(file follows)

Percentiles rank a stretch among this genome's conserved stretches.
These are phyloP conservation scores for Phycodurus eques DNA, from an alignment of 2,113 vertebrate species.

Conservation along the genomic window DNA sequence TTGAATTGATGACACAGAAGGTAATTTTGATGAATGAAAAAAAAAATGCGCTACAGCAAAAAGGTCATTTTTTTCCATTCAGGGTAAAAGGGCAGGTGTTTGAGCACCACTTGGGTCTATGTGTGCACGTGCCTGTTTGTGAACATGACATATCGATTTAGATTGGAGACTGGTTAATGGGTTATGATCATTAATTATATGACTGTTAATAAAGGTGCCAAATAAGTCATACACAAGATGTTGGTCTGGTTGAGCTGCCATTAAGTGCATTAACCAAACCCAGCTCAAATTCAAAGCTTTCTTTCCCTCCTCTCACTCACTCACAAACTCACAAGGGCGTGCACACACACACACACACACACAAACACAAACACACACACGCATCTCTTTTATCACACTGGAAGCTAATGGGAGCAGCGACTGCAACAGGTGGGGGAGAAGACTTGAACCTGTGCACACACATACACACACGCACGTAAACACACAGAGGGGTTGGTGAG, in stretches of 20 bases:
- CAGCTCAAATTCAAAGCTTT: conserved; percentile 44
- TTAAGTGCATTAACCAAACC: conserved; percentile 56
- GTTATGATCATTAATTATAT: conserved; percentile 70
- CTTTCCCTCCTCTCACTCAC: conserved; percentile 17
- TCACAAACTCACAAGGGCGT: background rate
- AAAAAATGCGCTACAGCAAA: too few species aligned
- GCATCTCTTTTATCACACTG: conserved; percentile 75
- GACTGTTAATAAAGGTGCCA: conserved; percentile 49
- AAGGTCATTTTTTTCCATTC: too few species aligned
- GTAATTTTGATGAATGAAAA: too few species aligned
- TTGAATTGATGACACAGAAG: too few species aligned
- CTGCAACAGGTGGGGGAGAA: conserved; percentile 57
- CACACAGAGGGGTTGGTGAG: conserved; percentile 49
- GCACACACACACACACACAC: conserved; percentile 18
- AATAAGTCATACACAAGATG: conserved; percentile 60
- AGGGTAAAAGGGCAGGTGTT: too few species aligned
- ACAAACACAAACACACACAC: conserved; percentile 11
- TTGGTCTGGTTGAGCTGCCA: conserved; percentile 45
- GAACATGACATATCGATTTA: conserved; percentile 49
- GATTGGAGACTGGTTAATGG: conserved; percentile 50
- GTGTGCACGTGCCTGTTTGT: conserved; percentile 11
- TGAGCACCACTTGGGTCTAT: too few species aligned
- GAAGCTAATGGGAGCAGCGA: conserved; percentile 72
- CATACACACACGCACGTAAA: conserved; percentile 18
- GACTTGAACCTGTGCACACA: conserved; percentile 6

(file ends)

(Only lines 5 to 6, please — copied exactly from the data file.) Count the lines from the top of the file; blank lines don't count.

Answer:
- TTAAGTGCATTAACCAAACC: conserved; percentile 56
- GTTATGATCATTAATTATAT: conserved; percentile 70